Conservation a priority for Fosna

2018-06-26 06:01
Flower specimens at the Info Centre at Gate 1.

Flower specimens at the Info Centre at Gate 1.

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The Friends of Silvermine Nature Area (Fosna) has the conservation of the fauna and flora of the Southern Peninsula at heart and focuses on conserving it for the next generation­.

Fosna was founded 20 years ago under the auspices of Wildlife and Environment Society of South Africa (Wessa).

“Friends’ scheme the purpose of Fosna is to encourage local communities all over South Africa to become involved with the conservation of local natural environments which are vulnerable to urban changes and to promote their future well-being. Each group is bound by a constitution and submits annual reports to Wessa. Currently we have 47 members,” says Yvonne Viljoen, spokesperson for Fosna.

Fosna’s inaugural meeting was on 6 August 1992 with Emeritus Prof. Deon Kesting as first chairman, Simon Brownlie as treasurer and Rebecca Brownlie as secretary. By 1994 Sandy Barnes, Pandora Reinecke, Jay Cowen and Sibyl Morris were also on the committee. Later chairpersons were Sandy Barnes, Yvonne Viljoen, Heron Burger and Sue Frew. Currently, Shelley Tuck is in her second term of office.

“In 1992, Silvermine was one of Cape Town’s many nature areas managed by [the local municipality] under Mark Hawthorne. The manager of Silvermine was Dean Ferreira. Subsequently, the reserves on the Table Mountain chain were gradually incorporated into the Cape Peninsula National Park which in turn became the Table Mountain National Park (SANParks). Silvermine falls within the Central Section. We work closely with the SANParks rangers on a number of initiatives” says Viljoen.

“For the first 10 years our most important activity was the hacking of invasive exotic vegetation, particularly pine trees. Jay Cowen and Sandy Barnes spearheaded this activity. Expensive tools and safety equipment were required and needed to be maintained and these were financed by the annual sale of Christmas trees in Sun Valley.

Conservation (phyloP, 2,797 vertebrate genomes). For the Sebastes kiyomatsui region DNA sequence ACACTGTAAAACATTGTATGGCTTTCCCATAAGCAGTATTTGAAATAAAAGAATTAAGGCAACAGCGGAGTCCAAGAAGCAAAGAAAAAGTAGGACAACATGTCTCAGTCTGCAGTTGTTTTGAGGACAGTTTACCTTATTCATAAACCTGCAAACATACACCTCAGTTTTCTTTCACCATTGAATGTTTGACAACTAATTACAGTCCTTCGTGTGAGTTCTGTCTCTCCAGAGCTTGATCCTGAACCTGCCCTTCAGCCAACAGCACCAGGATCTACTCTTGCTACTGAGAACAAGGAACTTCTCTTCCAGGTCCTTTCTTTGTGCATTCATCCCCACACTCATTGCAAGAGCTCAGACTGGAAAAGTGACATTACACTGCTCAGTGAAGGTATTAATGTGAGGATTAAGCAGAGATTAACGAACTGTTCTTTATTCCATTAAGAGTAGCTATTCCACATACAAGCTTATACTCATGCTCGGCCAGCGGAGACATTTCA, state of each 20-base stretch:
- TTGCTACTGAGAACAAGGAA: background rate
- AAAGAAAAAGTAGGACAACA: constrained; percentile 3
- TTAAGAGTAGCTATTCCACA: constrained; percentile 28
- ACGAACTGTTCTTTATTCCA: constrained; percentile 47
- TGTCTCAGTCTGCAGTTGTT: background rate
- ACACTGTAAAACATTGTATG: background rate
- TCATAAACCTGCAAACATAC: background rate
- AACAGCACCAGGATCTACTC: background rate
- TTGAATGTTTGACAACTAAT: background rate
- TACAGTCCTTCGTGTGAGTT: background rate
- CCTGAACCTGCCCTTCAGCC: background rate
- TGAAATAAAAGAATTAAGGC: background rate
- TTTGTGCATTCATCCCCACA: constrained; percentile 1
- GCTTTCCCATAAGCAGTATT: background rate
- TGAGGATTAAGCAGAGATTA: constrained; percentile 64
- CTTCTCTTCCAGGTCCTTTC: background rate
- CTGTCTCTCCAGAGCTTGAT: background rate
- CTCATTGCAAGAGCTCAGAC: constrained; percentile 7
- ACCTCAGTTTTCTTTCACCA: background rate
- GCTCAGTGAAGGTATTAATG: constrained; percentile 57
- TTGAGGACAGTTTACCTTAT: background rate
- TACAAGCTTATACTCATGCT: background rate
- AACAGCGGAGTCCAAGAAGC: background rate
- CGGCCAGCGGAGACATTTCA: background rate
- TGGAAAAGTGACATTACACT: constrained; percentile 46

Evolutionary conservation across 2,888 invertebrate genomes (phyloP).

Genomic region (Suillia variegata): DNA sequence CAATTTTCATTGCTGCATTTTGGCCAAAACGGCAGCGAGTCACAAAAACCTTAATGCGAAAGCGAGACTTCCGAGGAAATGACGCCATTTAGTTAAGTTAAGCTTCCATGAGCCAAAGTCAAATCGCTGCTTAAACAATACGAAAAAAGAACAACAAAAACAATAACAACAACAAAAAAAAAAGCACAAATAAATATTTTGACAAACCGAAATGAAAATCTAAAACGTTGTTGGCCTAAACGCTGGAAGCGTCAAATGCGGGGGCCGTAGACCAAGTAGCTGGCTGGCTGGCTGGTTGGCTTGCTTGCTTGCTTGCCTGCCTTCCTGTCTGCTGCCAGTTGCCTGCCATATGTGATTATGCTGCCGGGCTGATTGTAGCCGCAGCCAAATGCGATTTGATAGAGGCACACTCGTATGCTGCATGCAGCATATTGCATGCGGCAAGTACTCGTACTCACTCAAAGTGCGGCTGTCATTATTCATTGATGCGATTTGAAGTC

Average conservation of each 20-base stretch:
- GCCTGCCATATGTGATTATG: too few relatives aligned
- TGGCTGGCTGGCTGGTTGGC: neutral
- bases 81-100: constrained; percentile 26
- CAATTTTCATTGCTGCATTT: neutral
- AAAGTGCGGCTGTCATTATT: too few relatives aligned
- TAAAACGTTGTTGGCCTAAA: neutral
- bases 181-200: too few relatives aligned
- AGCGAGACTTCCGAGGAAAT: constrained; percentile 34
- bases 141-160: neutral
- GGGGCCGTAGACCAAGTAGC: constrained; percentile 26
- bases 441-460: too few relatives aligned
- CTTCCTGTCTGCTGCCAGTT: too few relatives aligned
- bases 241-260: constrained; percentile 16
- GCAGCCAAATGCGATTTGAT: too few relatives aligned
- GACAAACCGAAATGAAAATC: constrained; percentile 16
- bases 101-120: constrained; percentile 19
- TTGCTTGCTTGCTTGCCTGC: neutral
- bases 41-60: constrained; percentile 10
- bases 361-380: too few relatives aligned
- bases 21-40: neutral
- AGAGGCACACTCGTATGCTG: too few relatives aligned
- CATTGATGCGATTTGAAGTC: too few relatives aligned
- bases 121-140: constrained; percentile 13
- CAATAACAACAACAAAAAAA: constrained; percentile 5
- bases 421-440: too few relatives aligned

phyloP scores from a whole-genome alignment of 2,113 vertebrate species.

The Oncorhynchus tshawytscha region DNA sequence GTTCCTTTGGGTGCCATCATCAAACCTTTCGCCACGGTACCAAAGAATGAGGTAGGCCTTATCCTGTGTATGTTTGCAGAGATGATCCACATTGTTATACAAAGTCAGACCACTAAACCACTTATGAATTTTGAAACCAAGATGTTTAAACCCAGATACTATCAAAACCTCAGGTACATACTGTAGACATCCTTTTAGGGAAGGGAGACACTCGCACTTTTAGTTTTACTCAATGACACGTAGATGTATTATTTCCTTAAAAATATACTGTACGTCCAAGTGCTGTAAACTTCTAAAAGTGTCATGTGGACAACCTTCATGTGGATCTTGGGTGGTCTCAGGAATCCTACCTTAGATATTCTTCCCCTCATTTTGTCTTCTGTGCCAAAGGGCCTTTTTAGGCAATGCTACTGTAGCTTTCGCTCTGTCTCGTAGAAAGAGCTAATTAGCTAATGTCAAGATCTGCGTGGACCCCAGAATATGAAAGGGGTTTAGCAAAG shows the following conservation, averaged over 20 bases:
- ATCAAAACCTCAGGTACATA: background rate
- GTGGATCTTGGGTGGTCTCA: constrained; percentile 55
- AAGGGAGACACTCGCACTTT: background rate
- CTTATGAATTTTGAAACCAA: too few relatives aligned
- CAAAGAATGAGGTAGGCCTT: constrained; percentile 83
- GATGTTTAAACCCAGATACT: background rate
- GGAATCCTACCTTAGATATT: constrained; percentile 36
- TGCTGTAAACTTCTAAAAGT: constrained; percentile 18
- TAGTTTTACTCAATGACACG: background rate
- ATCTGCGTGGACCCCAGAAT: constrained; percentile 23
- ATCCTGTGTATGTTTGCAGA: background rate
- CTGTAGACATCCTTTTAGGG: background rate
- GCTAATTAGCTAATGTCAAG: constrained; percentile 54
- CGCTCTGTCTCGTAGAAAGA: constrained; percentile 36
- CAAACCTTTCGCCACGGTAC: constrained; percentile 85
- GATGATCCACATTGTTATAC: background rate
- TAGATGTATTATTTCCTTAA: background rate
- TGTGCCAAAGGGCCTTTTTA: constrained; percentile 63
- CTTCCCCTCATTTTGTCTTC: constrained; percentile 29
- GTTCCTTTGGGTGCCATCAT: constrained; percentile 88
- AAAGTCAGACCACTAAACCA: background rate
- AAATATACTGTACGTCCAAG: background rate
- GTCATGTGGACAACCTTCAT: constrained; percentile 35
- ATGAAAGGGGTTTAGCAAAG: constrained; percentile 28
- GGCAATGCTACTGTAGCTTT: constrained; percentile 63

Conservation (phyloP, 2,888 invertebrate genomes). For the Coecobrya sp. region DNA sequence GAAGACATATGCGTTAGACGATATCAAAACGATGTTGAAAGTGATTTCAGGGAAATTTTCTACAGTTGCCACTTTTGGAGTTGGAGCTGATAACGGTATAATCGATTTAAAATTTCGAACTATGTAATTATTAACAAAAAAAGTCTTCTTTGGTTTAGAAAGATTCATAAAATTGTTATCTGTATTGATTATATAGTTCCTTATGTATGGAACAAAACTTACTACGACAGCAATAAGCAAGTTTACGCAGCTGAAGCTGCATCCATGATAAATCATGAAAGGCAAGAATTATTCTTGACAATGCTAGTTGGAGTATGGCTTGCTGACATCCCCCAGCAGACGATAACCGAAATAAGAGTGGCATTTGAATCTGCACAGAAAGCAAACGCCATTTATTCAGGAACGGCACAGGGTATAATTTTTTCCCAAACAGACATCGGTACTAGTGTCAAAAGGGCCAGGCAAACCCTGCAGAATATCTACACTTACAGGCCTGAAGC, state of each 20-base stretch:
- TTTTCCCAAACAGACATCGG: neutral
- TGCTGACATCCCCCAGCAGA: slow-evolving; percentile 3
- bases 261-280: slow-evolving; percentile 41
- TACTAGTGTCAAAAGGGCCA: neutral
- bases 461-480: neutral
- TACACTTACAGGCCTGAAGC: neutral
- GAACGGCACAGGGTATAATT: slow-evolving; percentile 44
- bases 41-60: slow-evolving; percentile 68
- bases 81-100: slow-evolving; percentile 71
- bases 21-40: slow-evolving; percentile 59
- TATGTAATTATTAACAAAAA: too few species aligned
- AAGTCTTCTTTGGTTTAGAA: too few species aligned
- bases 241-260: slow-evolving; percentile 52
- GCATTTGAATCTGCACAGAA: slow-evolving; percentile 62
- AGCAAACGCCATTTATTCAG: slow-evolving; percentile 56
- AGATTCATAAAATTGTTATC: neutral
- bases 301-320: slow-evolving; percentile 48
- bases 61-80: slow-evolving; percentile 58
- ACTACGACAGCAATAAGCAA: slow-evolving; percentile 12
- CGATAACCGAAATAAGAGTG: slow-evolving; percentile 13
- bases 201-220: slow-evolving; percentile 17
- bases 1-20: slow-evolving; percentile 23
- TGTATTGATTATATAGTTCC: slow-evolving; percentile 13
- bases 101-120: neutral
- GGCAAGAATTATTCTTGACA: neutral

Additionally, small groups of members ‘adopted a plot’ to keep clear of invasive vegetation after an initial major clearance by Silvermine staff. Hacking still led by Jay Cowen, continues today on a monthly basis,” she says.

In addition to hacking, Fosna has a 12 member sub-group, Flora Documentation Programme (FDP), who have a SANParks research permit to photograph wildflowers to create a record of currently existing flora on the Peninsula.

“At the moment, the FDP database lists 2360 species on the Cape Peninsula and we have photographed 1689 of these. Out of this record, Fosna has produced a DVD with colour images of all the species photographed to date as well as the historical descriptions of all the species. Additionally, two booklets have been published: Botanical Names, what they mean is still available but the illustrated Wild Flowers of Silvermine is out of print,” she says.

Revenue generated from sales contributes to their hacking activities and to projects identified in collaboration with Silvermine Section staff, as necessary or desirable.

“Fosna is grateful to generous donors who have entrusted funds to us for use in Silvermine at our discretion. These projects include, funding water tanks, path and boardwalks maintenance, and hands-on activities such as such as (after the fires of February 2015) helping to dismantle the burnt remains of boardwalks and removing planks, nails and wiring in preparation for restoration.”

Fosna has also assisted the Riverine Rovers group in Fish Hoek which maintains the paths and controls vegetation in the Clovelly wetlands. This is where the Silvermine River, which originates in the area of the Reservoir, reaches Fish Hoek beach.

“It is also Fosna’s mission to promote public enjoyment and knowledge of Silvermine. Weekly guided walks are advertised and brochures are available in local libraries. Information posters prepared by Fosna members are displayed at the Reservoir parking area and at Gate 1 at the top of Ou Kaapseweg where flower specimens, refreshed every week, can also be seen. Youth and other interested groups are welcome to contact Fosna for guided educational walks in the field.

V Publications can be purchased from Yvonne Viljoen on 021 788 5620 or email DVD costs R140 and Botanical Names, What they Mean at R70. Contact Shelley Tuck on 021 783 0437 or safaris01­ for more information.


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